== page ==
With a majority of the candidates being unemployed before the pandemic, questions regarding financial support and other forms of assistance provided by the government as per the act come forth. Further, with the impact of the lockdown on access to education and employment status, there is a possibility of a decline in the number of respondents being able to access education, be employed and sustain their businesses.
This also brings to light the need for not only financial support from the government but also access to skill-based and vocational training programmes and guaranteed 1% reservation in employment in accordance with the GR issued by the Government of Maharashtra on April 2, 2018.
From amongst 442 respondents, in all of the categories, the males were doing comparatively better in comparison to women in terms of their employment status before the lockdown.
The number of females is highest in the unemployed category constituting 90 females whereas the males have the highest number in terms of full-time employment. The number of males pursuing education full time and the number of males who are self-employed is also higher than that of females.
It is only in terms of a part-time job and part-time education that the male to female ratio was almost equal.
This gender-wise breakdown of employment status raises questions about the sustenance of household in the wake of a pandemic which has not only led to the loss of jobs but also a decline in recruitment. All of these factors have a crucial role to play in understanding how the youth care leavers sustained themselves before the lockdown and currently are, during the lockdown.
One of the major challenges faced by children and youth in institutions is the lack of documents that serve as proof of identity. Not only do a large number of youth enter institutions with none or not more than one legal document as a proof but also that a significant percentage of them go on to leave institutions without any legal proof.
Child care institutions have a crucial role to play in helping children and youth avail these documents but often fall behind in doing the same. This can be understood through the table below:
|Sr. No||Legal Documents||Yes||Percentile||No||Percentile||Total||Total Percentile|
Table 8. Legal documents amongst YCLs.
From amongst all the legal documents, the majority of the respondents have an Aadhar card and Pan card. However, half of the respondents do not have a voter ID and ration card which is an issue of concern. These documents are essential not only as citizens to exercise one’s right to vote and prove identity but also that to receive ration from the public distribution system (PDS) and to avail any scheme, citizens are required to present their ration card as proof.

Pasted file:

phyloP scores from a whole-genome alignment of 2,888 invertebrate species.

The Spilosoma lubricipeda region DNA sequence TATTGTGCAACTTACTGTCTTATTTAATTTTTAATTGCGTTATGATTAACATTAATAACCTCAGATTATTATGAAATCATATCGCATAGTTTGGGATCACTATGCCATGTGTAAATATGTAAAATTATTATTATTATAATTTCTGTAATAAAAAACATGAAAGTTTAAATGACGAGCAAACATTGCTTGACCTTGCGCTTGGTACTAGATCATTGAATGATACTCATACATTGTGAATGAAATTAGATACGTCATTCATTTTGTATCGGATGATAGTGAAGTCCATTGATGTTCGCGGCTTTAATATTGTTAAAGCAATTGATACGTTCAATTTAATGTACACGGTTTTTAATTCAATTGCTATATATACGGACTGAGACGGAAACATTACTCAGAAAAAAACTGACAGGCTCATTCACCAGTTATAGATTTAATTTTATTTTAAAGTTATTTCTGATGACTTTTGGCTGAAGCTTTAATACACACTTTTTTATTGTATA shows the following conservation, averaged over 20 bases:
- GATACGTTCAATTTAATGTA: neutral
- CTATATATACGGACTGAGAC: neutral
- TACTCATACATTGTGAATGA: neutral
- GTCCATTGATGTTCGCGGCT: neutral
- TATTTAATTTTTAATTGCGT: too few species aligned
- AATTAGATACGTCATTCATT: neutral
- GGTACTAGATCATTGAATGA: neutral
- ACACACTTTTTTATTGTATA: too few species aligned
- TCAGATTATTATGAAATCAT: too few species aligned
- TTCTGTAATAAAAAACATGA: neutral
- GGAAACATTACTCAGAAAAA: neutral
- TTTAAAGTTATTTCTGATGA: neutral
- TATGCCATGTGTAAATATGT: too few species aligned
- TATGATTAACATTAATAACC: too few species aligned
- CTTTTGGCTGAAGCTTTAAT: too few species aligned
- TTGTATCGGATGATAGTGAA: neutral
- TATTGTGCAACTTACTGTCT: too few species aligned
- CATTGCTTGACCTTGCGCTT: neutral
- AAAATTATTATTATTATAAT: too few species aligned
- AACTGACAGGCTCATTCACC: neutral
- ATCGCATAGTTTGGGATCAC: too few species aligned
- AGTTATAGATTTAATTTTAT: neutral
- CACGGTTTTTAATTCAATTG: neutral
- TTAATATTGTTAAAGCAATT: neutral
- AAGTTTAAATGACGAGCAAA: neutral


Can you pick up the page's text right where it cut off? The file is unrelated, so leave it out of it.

The lack of a ration card serves as a major hurdle, particularly during the lockdown where acquiring ration through the PDS or the requirement of a ration as proof to avail any other benefit would serve as a hindrance and further aggravate the socio-economic condition of the youth.
It is therefore crucial for the government to create mechanisms and provide support to the youth care leavers to avail documents during their stay or immediately after leaving the institution.
|Sr. No||Bank Account||Number||Percentile|
Table 9. No. of YCLs with a bank account
Bank accounts have a crucial role to play in order to avail government schemes and while a majority of the respondents had one, in case of 10.63% of the participants who do not have a bank account, there is a need to look into the factors that have curtailed them from making an account and provide assistance with regards to the same and provide cash transfer to offer respite during the lockdown.
With the availability of a bank account, the government can provide financial assistance on an immediate basis at present to help improve the situation of the youth care leavers.
|Sr. No||Health Insurance||Number||Percentile|
Table 10. No. of YCLs with a health insurance
As per the aforementioned table, 88.24% that is 390 participants do not have health insurance while only 50 respondents have health insurance.
This is particularly concerning during the COVID-19 pandemic with access to health care being financially straining. With the pandemic and lockdown affecting the physical and mental health of individuals, health insurance is of immense significance at this point in time, particularly for youth care leavers who find themselves lacking social support.
In accordance with the aforementioned issues and challenges that have come forth, the following recommendations need to be looked into in order to ensure a smooth transition of youth care leavers into the society and their holistic development.
YCLs do not have a strong social support system to rely on and therefore need direction and support from the state in order to avail access to basic necessities such as shelter, healthcare, financial security etc.
There is a need for attention towards the challenges faced by YCLs during the pandemic and urgent intervention to deal with the same in accordance with these recommendations.
Lack of housing is a primary issue of concern for youth care leavers. With no social support to rely on, the YCLs are left to fend for themselves. Further, the situation is dire for the YCLs in the wake of the pandemic due to lack of housing on rent or the rent being beyond the financial capacity of the YCLs.
It is therefore crucial for the government to provide support and guidance in having shelter post their release, especially in the wake of the pandemic so as to ensure that they can smoothly transition into the society.
Health Insurance – Over the course of the years, the central government has put forth various health insurance schemes such as the Pradhan Mantri Suraksha Bima Yojana and Rashtriya Swasthya Bima Yojana for the marginalised.